There will be a lot of history written about the pandemic of 2020. Tough decisions were made on the fly. Some seemed prudent at the time, others appeared foolhardy. One that we will surely come to regret is sacrificing a generation of elderly unnecessarily to a plague we knew from the very start was coming for them.
It seems like a lifetime ago when we were watching the coronavirus from the comfort of our own country in some far-flung place called Wuhan, China. Many of us were advocating keeping it in China and not allowing it to spread to our shores. President Trump made that decision in late January, but it was already too late. What we did after it got here is unconscionable.
When the virus hit our shores in Seattle in mid-January via a traveler from Wuhan it went directly to the most vulnerable in the area. Within just a month the virus had infected a nursing home in Kirkland, Washington. A month later, 34 residents of that nursing home were dead.
Scientists have argued over many things during the course of this pandemic. First we were told not to wear masks, then they were mandated by some local and state governments. We were told you could catch the virus by touching a surface, then we were told that was virtually impossible. There has been, however, one constant. It has never changed since we first learned of this virus. The average age of death is 80. That gave us a distinct advantage over this disease that we haven’t had over most other plagues, including the Spanish Flu, where the average age of death was 28. We had one job, and that was to keep the elderly and the ill away from this disease. Not only did we fail, but we failed miserably. Some would argue it looks almost intentional.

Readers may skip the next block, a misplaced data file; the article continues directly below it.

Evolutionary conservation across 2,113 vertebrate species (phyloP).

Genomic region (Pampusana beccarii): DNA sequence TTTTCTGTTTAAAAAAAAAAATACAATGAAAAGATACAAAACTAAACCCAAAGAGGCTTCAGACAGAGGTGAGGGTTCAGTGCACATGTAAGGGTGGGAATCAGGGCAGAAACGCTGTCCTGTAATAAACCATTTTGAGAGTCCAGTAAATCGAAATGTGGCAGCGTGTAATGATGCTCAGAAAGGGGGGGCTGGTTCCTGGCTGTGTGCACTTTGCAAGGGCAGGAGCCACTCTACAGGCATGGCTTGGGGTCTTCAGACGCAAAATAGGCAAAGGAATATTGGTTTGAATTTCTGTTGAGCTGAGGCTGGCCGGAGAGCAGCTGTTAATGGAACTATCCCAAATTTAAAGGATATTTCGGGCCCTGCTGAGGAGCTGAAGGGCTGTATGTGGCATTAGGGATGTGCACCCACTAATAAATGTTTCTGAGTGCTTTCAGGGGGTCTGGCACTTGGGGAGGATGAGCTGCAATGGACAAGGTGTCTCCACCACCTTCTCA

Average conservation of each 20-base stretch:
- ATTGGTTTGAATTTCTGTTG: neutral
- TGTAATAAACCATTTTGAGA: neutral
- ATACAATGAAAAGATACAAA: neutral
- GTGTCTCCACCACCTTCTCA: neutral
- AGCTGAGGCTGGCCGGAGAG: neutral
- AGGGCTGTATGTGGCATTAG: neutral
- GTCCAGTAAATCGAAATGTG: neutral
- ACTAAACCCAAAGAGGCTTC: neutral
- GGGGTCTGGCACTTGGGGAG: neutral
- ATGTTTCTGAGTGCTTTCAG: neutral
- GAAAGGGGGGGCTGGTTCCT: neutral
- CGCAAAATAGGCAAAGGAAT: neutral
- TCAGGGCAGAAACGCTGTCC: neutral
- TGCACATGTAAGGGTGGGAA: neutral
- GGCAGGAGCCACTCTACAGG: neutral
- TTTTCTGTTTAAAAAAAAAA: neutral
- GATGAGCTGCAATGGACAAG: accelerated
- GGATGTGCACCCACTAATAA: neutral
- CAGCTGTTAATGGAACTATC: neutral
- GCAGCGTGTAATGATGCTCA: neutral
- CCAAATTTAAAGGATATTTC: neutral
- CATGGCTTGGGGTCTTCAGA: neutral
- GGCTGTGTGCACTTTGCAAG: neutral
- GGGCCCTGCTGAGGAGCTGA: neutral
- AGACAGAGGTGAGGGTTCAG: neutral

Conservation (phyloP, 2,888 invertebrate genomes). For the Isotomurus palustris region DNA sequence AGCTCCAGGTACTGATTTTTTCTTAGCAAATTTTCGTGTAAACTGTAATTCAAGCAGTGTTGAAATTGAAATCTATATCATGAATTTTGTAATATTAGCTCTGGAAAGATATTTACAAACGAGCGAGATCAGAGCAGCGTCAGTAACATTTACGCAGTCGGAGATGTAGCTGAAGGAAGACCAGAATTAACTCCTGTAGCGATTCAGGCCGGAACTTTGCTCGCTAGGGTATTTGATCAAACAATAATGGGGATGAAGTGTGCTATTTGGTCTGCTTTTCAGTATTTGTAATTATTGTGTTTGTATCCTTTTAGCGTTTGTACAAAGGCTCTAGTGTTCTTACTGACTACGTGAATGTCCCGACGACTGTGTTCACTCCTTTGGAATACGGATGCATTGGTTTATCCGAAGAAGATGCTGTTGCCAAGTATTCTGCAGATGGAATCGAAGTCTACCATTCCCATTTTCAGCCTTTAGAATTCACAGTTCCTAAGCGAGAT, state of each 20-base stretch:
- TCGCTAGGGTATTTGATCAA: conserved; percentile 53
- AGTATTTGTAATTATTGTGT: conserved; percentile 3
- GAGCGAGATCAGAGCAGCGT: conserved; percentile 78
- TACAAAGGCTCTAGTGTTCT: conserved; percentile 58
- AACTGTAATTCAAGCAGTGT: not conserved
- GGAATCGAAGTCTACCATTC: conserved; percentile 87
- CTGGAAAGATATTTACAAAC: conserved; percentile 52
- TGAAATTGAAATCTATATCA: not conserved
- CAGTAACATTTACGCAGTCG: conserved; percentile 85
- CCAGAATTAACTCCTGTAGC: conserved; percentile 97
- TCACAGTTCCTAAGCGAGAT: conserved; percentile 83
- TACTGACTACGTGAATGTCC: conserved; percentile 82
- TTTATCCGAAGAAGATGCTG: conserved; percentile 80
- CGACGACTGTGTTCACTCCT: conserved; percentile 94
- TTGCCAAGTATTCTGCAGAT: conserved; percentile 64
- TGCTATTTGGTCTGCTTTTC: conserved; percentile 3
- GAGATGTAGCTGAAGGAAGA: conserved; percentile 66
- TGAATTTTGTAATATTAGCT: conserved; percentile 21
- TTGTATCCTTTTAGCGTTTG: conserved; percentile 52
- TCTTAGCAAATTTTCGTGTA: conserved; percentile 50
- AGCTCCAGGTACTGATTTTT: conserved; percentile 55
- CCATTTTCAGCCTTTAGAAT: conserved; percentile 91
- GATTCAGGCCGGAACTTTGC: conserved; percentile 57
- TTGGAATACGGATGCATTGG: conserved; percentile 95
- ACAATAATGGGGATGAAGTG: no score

Governor Andrew Cuomo was lambasted for his policy of placing COVID-positive patients back in nursing homes. News reports calculated the carnage at a quarter of all coronavirus deaths in New York. Similar horror stories began popping up in places like New Jersey and Pennsylvania. What’s inexplicable is the total blackout of news coverage of the same thing happening in Tennessee, where there’s a Republican governor. The only difference is instead of a quarter of the COVID deaths coming from nursing homes, over a third of the deaths in Tennessee are from nursing homes. And the reason why is the very same reason other states have seen such a high rate of elderly deaths. In Tennessee, COVID-positive patients are routinely kept in nursing homes.
This points to a complete lack of leadership. The one sure fact we’ve known throughout all of this is that nursing homes are the deadliest places for the coronavirus. A plan should’ve been implemented in March to immediately remove COVID-positive patients from nursing homes. Instead of taking the time and effort to develop such a plan, Governor Lee defaulted to having the patients ride it out in isolation at the same nursing facility. But there’s really no such thing as isolation at a nursing home.
For all we know the disease could be traveling through the air duct system much like Legionnaires disease. The symptoms of COVID and Legionnaires are very similar. Cough, shortness of breath, fever, muscle pains, possible nausea and vomiting. Legionnaires doesn’t typically spread between people. It’s spread by breathing a mist that contains the bacteria.
Given that 50,000 of the to-date total of 130,000 deaths are from nursing homes, maybe it’s time we started paying attention.